| FWCFB 8269|
|FAIR WORK COMMISSION|
Fair Work Act 2009
s.604—Appeal of decision
Dr Daniel Krcho
University of New South Wales (UNSW); Lucian Hiss; Phil Allen; Karen Scott
DEPUTY PRESIDENT GOSTENCNIK
MELBOURNE, 10 DECEMBER 2019
Appeal against decision  FWC 5278 of Deputy President Sams at Sydney on 26 July 2019 in matter number AB2018/637.
 By a notice of appeal dated 21 August 2019, Dr Krcho applies pursuant to s.604(1) of the Fair Work Act 2009 (Act) for permission to appeal and, if granted, appeals a decision of Deputy President Sams delivered ex tempore on 26 July 2019 (Decision). The Decision dealt with an application for interim relief, seeking inter alia, to prevent University of New South Wales (University) dismissing Dr Krcho from his employment. The Deputy President’s reasons are recorded in the transcript of proceedings. 1 While delivering the Decision, the Deputy President indicated that he would later publish a written decision to which editorial and stylistic changes might be made.2
 The Deputy President dismissed the application for interim relief. The substantive application to which the application for interim relief related was an application for stop bullying orders under s.789FC of the Act. Edited reasons for the Decision were published by the Deputy President on 31 July 2019 3 (Reasons for Decision).
 A notice of appeal must be lodged within 21 days after the date of the decision being appealed against, or within such further time allowed by the Commission on application by the Appellant. 4 The decision being appealed was made, as already noted, on 26 July 2019 and Dr Krcho lodged his notice of appeal on 21 August 2019. The notice of appeal was therefore lodged outside of the time prescribed by Rule 56(2) of the Fair Work Commission Rules 2013 (FWC Rules).
Application for appeal to be determined on the papers
 In his notice of appeal and written submissions, Dr Krcho sought that the matter be determined on the papers. The Respondents did not object to this course.
 On 11 October 2019, we determined that given the consent of the parties and that the appeal appeared to us able to be adequately determined without oral submissions for consideration in the appeal, the appeal would be determined on the papers without a hearing. The issues concerning whether a further period within which the appeal could be lodged should be allowed and whether permission to appeal should be granted would consequently also be determined on the papers and the parties’ consent earlier noted contemplated this course. Pursuant to earlier directions, the parties filed detailed written submissions. We also allowed Dr Krcho to file and serve reply submissions given that the aforementioned directions had contemplated a hearing at which Dr Krcho’s reply would have been received orally.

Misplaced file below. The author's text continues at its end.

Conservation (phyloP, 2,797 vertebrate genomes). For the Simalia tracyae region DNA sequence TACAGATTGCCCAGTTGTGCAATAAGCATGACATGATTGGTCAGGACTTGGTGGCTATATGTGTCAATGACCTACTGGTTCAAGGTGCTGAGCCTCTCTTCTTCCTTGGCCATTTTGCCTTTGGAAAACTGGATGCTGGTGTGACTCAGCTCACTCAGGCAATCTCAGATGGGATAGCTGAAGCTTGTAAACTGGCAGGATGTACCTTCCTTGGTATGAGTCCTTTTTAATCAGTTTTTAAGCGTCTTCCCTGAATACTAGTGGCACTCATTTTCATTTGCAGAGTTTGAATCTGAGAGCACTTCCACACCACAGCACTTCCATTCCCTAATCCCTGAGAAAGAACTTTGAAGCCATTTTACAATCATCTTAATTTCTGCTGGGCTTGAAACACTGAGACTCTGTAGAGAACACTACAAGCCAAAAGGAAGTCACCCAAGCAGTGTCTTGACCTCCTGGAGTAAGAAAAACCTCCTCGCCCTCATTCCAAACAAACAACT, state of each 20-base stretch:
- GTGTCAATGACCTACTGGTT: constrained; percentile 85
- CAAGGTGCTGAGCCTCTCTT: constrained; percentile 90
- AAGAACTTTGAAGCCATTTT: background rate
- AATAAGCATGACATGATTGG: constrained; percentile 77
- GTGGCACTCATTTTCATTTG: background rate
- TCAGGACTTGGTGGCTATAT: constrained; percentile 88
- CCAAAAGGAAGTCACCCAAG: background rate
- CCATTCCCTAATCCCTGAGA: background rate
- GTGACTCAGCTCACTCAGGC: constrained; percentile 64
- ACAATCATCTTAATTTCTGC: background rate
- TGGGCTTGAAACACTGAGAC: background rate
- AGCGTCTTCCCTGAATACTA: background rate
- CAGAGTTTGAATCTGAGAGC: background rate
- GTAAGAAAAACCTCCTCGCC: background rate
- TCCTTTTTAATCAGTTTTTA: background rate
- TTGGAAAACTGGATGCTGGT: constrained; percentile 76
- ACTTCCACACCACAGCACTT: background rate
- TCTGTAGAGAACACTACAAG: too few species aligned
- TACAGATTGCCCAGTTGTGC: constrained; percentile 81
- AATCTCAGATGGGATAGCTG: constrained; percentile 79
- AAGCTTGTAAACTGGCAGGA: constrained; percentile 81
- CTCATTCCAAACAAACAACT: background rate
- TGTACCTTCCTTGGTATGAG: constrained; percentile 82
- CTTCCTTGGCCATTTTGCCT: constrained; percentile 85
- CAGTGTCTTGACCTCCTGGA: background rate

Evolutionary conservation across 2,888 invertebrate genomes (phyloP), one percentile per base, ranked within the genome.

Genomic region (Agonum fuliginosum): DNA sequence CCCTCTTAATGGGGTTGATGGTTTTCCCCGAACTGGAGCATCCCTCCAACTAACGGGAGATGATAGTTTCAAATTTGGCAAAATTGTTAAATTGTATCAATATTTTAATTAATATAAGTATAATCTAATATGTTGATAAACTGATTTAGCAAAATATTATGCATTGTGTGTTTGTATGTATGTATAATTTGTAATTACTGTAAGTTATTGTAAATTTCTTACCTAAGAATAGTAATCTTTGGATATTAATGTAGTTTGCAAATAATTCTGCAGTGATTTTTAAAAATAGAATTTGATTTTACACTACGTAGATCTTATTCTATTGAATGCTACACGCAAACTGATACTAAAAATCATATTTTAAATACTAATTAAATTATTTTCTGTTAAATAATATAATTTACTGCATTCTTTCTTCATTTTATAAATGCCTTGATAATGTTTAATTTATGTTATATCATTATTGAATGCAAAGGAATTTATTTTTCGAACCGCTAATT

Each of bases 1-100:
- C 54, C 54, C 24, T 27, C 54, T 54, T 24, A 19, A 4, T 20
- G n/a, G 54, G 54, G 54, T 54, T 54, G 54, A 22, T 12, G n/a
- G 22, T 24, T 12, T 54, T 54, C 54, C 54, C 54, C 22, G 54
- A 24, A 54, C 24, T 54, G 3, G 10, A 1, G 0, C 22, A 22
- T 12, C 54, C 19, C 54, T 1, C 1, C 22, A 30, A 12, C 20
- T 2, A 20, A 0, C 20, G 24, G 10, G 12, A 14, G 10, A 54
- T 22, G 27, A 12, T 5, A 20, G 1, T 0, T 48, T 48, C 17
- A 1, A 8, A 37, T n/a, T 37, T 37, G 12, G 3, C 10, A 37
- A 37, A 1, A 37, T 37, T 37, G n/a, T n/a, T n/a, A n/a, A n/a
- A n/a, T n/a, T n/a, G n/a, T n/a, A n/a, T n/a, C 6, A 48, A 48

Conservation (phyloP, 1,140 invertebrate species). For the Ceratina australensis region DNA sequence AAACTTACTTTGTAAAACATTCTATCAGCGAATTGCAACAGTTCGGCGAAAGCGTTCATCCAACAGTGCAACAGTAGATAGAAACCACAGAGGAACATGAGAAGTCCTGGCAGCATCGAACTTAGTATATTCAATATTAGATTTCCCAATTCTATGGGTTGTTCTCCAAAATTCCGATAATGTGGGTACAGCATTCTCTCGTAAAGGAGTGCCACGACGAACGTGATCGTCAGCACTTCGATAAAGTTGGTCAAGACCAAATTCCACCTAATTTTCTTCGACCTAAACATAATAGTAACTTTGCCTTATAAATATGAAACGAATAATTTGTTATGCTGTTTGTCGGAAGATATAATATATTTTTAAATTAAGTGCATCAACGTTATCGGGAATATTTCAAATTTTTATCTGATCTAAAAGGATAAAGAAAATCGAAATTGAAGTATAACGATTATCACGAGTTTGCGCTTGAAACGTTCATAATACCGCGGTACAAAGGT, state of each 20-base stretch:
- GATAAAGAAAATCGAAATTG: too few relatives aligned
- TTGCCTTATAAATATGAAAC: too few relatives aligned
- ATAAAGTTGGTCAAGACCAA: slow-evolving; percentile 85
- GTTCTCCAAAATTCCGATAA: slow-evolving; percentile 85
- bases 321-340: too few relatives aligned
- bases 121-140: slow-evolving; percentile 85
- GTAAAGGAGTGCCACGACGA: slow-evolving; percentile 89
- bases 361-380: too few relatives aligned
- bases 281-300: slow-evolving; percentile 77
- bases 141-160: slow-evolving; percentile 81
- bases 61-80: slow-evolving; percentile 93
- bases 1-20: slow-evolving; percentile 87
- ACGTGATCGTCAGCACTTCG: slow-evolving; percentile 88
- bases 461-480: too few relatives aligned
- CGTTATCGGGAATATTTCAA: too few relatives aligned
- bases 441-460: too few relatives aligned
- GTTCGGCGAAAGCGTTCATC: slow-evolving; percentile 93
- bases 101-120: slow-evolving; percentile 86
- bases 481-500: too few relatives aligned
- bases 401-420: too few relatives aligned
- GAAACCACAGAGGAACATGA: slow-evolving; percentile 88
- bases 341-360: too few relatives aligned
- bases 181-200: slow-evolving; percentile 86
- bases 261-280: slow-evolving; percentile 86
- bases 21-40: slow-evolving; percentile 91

The Respondents sought permission to be represented by a lawyer. Dr Krcho opposed permission being granted, however, as the appeal was to be determined on the papers, permission to be legally represented is not required. Pursuant to Rule 12(1)(b) of the FWC Rules, if a person is not participating in a conference or hearing, that person may be represented by a lawyer or paid agent in the matter without the permission of the Commission. 5
 For the reasons that follow, we decline to allow Dr Krcho a further period within which his notice of appeal may be lodged.
 Dr Krcho has been employed by the University for 33 years. 6 On 11 October 2018, Dr Krcho applied to the Commission for stop bullying orders under s.789FC of the Act.7 Dr Krcho also sought an interim order to prevent the University from dismissing him before his bullying application was determined.8 The application for interim relief was heard before Commissioner Hampton on 29 October 2018. The Respondents deny any bullying of Dr Krcho as alleged in his application and contended that there was no basis for the making of the interim order. In any event, the University provided a written undertaking to the Commission in which it gave a commitment to the effect that if Dr Krcho’s employment with the University is at threat, the University would give Dr Krcho at least five days’ notice of the change to enable him to pursue an interim order.9
 The Commissioner determined that the University’s undertaking satisfactorily dealt with the immediate concerns raised by Dr Krcho. The interim order sought by Dr Krcho was not granted. 10
 The stop bullying application was subsequently allocated to the Deputy President. Following an unsuccessful conciliation conference, the Deputy President adjourned the proceedings indefinitely on 24 December 2018 at Dr Krcho’s request. The adjournment was specified to be until such time as Dr Krcho was certified fit to prepare for and conduct the substantive application.
 In June 2019, the Respondents wrote to the Commission requesting the matter be re-listed. 11 This correspondence was sent to Dr Krcho by post, as this is his preferred method of communication. The matter was listed for conference on 24 June 2019, but Dr Krcho did not attend. Dr Krcho contends that he was not aware of nor did he receive any notice of the conference.12 On 24 June 2019, Dr Krcho filed with the Commission and served upon the University a written submission stating that he remained unable to pursue his substantive application.13
 On 27 June 2019, the University wrote to Dr Krcho about his ongoing absence from work. 14
 On 22 July 2019, Dr Krcho applied for an “Interim Order to Prevent Dismissal.” 15 By that application Dr Krcho sought the following:
(1) an interim order to prevent dismissal as imminent dismissal had been notified by the employer to occur at 4:00pm on Friday 26 July 2019;
(2) confirmation of validity of the advice from the Commission dated 24 December 2018 that the substantive bullying application will remain adjourned until Dr Krcho is certified fit, and until he advises Chambers that he is medically fit to prepare for, and conduct his case: AB2018/637;